What to Do About the Winter Blues: Signs and Symptoms of Seasonal Affective Disorder (Nov 2020)
It can be a struggle to stay upbeat and productive as the weather turns gray. If you’ve been feeling more tired and less focused as the days grow colder, you’re not alone!
In fact, studies estimate that as many as 2.95 million Americans may be affected by Seasonal Affective Disorder each year.¹
What Is Seasonal Affective Disorder?
Seasonal Affective Disorder (very appropriately abbreviated as “SAD”) is the clinical name for a recurring depressive disorder that typically begins in autumn and continues through the winter months.
Symptoms of SAD include low energy, feeling irritable or hopeless, and changes in appetite and sleep. Patients with SAD may gain weight or lose their appetite altogether, and activities that were once exciting and joyful during the sunnier months can suddenly feel exhausting or pointless.
Young women are most likely to experience SAD, and the further away from the equator you live, the higher the risk.¹ A family history of depression, bipolar disorder, or SAD also increases your chances of developing Seasonal Affective Disorder.
In addition to these triggers, you may also be more likely to develop SAD if you are already chronically sick with autoimmune disease, a tick-borne illness, or suffering from exposure to mold or other environmental toxins. These are conditions we see frequently in our practice, and we have noticed a correlation with SAD, as well as for patients dealing with chronic stress, such as parenting a child with PANS/PANDAS.
SAD symptoms are at their worst from December to February, when the days are the shortest. While it may feel simpler to try to ignore a case of the winter blues, if left unchecked, this disorder can result in serious issues, including chronic insomnia and suicidal thoughts.
What Causes Seasonal Affective Disorder?
Seasonal Affective Disorder is caused by two primary issues: difficulty regulating the neurotransmitter serotonin and potential overproduction of the sleep hormone melatonin.¹
Serotonin is a powerful neurotransmitter that helps regulate your mood. A helpful protein called “SERT” is responsible for transporting serotonin in the brain. However, that process needs to happen gradually so that serotonin has time to do its important work.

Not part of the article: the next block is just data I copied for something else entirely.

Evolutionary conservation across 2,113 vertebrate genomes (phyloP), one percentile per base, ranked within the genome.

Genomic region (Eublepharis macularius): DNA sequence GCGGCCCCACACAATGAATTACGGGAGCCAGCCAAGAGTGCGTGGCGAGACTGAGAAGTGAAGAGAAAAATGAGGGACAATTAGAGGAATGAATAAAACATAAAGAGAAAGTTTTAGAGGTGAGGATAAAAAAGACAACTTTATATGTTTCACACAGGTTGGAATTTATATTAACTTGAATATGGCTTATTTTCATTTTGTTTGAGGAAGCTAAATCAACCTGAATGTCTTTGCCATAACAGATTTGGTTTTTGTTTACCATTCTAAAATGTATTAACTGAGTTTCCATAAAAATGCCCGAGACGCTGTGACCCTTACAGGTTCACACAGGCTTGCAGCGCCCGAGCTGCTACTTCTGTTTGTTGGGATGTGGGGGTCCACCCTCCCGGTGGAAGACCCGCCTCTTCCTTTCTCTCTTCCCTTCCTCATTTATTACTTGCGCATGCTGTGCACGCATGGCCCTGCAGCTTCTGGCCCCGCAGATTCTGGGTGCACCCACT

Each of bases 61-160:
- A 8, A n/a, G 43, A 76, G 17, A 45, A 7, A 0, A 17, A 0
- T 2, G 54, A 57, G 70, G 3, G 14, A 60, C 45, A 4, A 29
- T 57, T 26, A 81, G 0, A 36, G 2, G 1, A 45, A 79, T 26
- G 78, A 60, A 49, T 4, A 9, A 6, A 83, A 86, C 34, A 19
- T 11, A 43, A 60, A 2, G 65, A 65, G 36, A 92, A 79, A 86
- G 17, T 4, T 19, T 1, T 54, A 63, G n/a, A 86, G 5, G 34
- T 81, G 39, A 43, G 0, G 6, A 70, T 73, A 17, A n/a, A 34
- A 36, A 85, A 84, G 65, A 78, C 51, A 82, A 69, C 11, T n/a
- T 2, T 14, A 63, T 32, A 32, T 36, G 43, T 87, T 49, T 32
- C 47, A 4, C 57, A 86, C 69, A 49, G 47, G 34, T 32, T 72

Too much SERT can mean lower serotonin activity, which in turn can cause depressive disorders like SAD. In fact, one study showed that SERT levels are 5% higher during the winter months in people suffering from Seasonal Affective Disorder.²
Coupled with serotonin issues, SAD patients may also produce too much melatonin. Melatonin is a hormone that causes you to feel sleepy when it’s dark. During gray winter days, your system may produce too much melatonin, causing you to feel lethargic.
The one-two punch of low serotonin activity and higher melatonin levels packs a wallop for your circadian rhythms.
Circadian rhythms are what help your body follow a 24-hour cycle of sleeping and waking. In people with Seasonal Affective Disorder, the circadian signal of a change in seasons is timed differently, leading to very real and often debilitating symptoms.³
So what can you do if you or a loved one is suffering?
Treatment for Seasonal Affective Disorder
If you suspect Seasonal Affective Disorder, the first step is a complete workup with a functional health provider to ensure there are no other conditions causing your symptoms. At the Center for Fully Functional Health,® we always do a deep dive first to rule out other illnesses before diagnosing SAD.
Once SAD is confirmed, we recommend supplementing with vitamin D3 and a mood support formula such as SAM-e. (High-quality formulations of both can be found in our online apothecary or in our office.)
We also treat SAD patients with Myers with Glutathione IV therapy, full-spectrum sauna sessions, and red light therapy. Also known as “photobiomodulation,” research proves that exposure to the full light spectrum can help reset the neurotransmitter and hormone imbalances that may cause Seasonal Affective Disorder, as well as increase production of antioxidants that are key to reducing inflammation.⁴
We offer full-length red light therapy in our office. However, we highly recommend SAD patients invest in a 10,000 lux light box for use at home. It’s an affordable, convenient way to help prevent the discomfort of Seasonal Affective Disorder symptoms.
Transcranial photobiomodulation may also be effective as a natural antidepressant, according to recent studies.⁵ If you are interested in trying this form of therapy, you can find reputable, effective devices from Vielight. (Use coupon code CFFH10 to save 10%.)
If you suspect SAD or have other symptoms of depression, we would be honored to help. Our physicians and team are here for you year-round to ensure you live your healthiest, most productive and energetic life – that’s what it means to live Fully Functional® and what we want for all of our patients!
You can book an appointment here. We are also happy to speak with you about IV, sauna, or red light therapies at (317) 989-8463 on Monday-Thursday, from 8AM – 5PM Eastern time.